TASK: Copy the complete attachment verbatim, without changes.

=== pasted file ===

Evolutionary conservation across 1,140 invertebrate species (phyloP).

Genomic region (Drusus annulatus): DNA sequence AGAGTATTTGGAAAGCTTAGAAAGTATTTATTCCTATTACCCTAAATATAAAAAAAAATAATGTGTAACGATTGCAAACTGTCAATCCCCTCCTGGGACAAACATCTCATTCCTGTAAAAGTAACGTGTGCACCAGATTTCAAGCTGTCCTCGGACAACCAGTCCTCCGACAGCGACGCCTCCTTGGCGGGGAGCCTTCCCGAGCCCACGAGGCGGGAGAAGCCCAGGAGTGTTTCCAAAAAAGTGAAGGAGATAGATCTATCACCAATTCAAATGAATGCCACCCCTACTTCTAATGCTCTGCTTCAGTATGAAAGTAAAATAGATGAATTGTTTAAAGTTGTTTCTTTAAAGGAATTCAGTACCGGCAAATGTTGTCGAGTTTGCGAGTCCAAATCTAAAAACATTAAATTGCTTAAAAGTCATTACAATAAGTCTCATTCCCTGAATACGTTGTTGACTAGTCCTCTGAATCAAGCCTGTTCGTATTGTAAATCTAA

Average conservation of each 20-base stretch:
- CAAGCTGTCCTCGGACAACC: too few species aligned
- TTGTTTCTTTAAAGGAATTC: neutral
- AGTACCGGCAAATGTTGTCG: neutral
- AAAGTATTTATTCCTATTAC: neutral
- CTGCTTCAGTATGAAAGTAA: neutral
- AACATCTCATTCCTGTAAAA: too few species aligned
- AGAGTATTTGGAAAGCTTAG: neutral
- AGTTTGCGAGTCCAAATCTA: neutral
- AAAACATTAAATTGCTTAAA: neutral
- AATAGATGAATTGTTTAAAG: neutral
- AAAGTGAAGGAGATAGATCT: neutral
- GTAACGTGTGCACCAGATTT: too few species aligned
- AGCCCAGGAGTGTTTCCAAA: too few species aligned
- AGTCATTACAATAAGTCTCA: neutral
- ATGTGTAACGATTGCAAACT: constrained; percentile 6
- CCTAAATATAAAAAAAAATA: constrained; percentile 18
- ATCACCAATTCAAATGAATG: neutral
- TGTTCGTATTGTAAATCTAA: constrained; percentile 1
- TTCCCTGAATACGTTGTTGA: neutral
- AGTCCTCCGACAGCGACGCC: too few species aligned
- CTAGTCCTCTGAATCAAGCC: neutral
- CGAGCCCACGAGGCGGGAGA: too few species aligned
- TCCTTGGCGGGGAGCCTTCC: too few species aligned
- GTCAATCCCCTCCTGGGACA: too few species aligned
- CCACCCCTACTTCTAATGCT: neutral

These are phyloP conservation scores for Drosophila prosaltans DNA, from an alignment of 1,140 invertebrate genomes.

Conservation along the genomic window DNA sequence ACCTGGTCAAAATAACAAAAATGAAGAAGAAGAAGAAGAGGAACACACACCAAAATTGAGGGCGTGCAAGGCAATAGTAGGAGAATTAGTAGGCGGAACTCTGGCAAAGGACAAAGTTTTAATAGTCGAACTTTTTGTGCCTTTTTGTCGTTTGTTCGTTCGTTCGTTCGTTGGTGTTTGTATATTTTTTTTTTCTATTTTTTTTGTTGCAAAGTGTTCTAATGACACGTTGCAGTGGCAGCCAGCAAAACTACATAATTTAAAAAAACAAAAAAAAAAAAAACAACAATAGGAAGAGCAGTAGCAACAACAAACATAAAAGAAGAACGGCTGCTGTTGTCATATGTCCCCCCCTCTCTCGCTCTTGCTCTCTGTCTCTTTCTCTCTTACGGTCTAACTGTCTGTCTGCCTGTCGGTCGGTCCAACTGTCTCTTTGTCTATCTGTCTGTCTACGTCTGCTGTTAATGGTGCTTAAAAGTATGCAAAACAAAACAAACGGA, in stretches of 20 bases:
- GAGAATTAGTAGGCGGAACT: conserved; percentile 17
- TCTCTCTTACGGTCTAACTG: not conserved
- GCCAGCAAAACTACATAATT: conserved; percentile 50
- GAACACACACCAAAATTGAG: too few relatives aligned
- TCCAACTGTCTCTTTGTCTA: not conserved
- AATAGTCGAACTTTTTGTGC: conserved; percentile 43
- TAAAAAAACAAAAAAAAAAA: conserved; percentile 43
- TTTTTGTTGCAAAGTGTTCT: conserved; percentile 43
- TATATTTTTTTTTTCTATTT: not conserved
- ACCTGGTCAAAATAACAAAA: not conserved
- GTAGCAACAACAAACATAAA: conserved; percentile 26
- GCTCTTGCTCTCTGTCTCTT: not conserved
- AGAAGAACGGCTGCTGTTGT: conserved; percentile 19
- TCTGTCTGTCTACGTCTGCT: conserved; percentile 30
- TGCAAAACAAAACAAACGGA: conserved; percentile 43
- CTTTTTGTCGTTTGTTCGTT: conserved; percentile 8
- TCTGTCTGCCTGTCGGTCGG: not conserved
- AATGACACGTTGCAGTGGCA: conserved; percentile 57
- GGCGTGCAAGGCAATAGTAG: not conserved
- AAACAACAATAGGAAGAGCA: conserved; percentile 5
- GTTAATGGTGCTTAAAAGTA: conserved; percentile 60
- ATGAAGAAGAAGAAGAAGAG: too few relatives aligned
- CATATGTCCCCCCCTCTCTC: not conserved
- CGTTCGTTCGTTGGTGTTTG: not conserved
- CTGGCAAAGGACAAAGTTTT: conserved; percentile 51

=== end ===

Evolutionary conservation across 1,140 invertebrate species (phyloP).

Genomic region (Drusus annulatus): DNA sequence AGAGTATTTGGAAAGCTTAGAAAGTATTTATTCCTATTACCCTAAATATAAAAAAAAATAATGTGTAACGATTGCAAACTGTCAATCCCCTCCTGGGACAAACATCTCATTCCTGTAAAAGTAACGTGTGCACCAGATTTCAAGCTGTCCTCGGACAACCAGTCCTCCGACAGCGACGCCTCCTTGGCGGGGAGCCTTCCCGAGCCCACGAGGCGGGAGAAGCCCAGGAGTGTTTCCAAAAAAGTGAAGGAGATAGATCTATCACCAATTCAAATGAATGCCACCCCTACTTCTAATGCTCTGCTTCAGTATGAAAGTAAAATAGATGAATTGTTTAAAGTTGTTTCTTTAAAGGAATTCAGTACCGGCAAATGTTGTCGAGTTTGCGAGTCCAAATCTAAAAACATTAAATTGCTTAAAAGTCATTACAATAAGTCTCATTCCCTGAATACGTTGTTGACTAGTCCTCTGAATCAAGCCTGTTCGTATTGTAAATCTAA

Average conservation of each 20-base stretch:
- CAAGCTGTCCTCGGACAACC: too few species aligned
- TTGTTTCTTTAAAGGAATTC: neutral
- AGTACCGGCAAATGTTGTCG: neutral
- AAAGTATTTATTCCTATTAC: neutral
- CTGCTTCAGTATGAAAGTAA: neutral
- AACATCTCATTCCTGTAAAA: too few species aligned
- AGAGTATTTGGAAAGCTTAG: neutral
- AGTTTGCGAGTCCAAATCTA: neutral
- AAAACATTAAATTGCTTAAA: neutral
- AATAGATGAATTGTTTAAAG: neutral
- AAAGTGAAGGAGATAGATCT: neutral
- GTAACGTGTGCACCAGATTT: too few species aligned
- AGCCCAGGAGTGTTTCCAAA: too few species aligned
- AGTCATTACAATAAGTCTCA: neutral
- ATGTGTAACGATTGCAAACT: constrained; percentile 6
- CCTAAATATAAAAAAAAATA: constrained; percentile 18
- ATCACCAATTCAAATGAATG: neutral
- TGTTCGTATTGTAAATCTAA: constrained; percentile 1
- TTCCCTGAATACGTTGTTGA: neutral
- AGTCCTCCGACAGCGACGCC: too few species aligned
- CTAGTCCTCTGAATCAAGCC: neutral
- CGAGCCCACGAGGCGGGAGA: too few species aligned
- TCCTTGGCGGGGAGCCTTCC: too few species aligned
- GTCAATCCCCTCCTGGGACA: too few species aligned
- CCACCCCTACTTCTAATGCT: neutral

These are phyloP conservation scores for Drosophila prosaltans DNA, from an alignment of 1,140 invertebrate genomes.

Conservation along the genomic window DNA sequence ACCTGGTCAAAATAACAAAAATGAAGAAGAAGAAGAAGAGGAACACACACCAAAATTGAGGGCGTGCAAGGCAATAGTAGGAGAATTAGTAGGCGGAACTCTGGCAAAGGACAAAGTTTTAATAGTCGAACTTTTTGTGCCTTTTTGTCGTTTGTTCGTTCGTTCGTTCGTTGGTGTTTGTATATTTTTTTTTTCTATTTTTTTTGTTGCAAAGTGTTCTAATGACACGTTGCAGTGGCAGCCAGCAAAACTACATAATTTAAAAAAACAAAAAAAAAAAAAACAACAATAGGAAGAGCAGTAGCAACAACAAACATAAAAGAAGAACGGCTGCTGTTGTCATATGTCCCCCCCTCTCTCGCTCTTGCTCTCTGTCTCTTTCTCTCTTACGGTCTAACTGTCTGTCTGCCTGTCGGTCGGTCCAACTGTCTCTTTGTCTATCTGTCTGTCTACGTCTGCTGTTAATGGTGCTTAAAAGTATGCAAAACAAAACAAACGGA, in stretches of 20 bases:
- GAGAATTAGTAGGCGGAACT: conserved; percentile 17
- TCTCTCTTACGGTCTAACTG: not conserved
- GCCAGCAAAACTACATAATT: conserved; percentile 50
- GAACACACACCAAAATTGAG: too few relatives aligned
- TCCAACTGTCTCTTTGTCTA: not conserved
- AATAGTCGAACTTTTTGTGC: conserved; percentile 43
- TAAAAAAACAAAAAAAAAAA: conserved; percentile 43
- TTTTTGTTGCAAAGTGTTCT: conserved; percentile 43
- TATATTTTTTTTTTCTATTT: not conserved
- ACCTGGTCAAAATAACAAAA: not conserved
- GTAGCAACAACAAACATAAA: conserved; percentile 26
- GCTCTTGCTCTCTGTCTCTT: not conserved
- AGAAGAACGGCTGCTGTTGT: conserved; percentile 19
- TCTGTCTGTCTACGTCTGCT: conserved; percentile 30
- TGCAAAACAAAACAAACGGA: conserved; percentile 43
- CTTTTTGTCGTTTGTTCGTT: conserved; percentile 8
- TCTGTCTGCCTGTCGGTCGG: not conserved
- AATGACACGTTGCAGTGGCA: conserved; percentile 57
- GGCGTGCAAGGCAATAGTAG: not conserved
- AAACAACAATAGGAAGAGCA: conserved; percentile 5
- GTTAATGGTGCTTAAAAGTA: conserved; percentile 60
- ATGAAGAAGAAGAAGAAGAG: too few relatives aligned
- CATATGTCCCCCCCTCTCTC: not conserved
- CGTTCGTTCGTTGGTGTTTG: not conserved
- CTGGCAAAGGACAAAGTTTT: conserved; percentile 51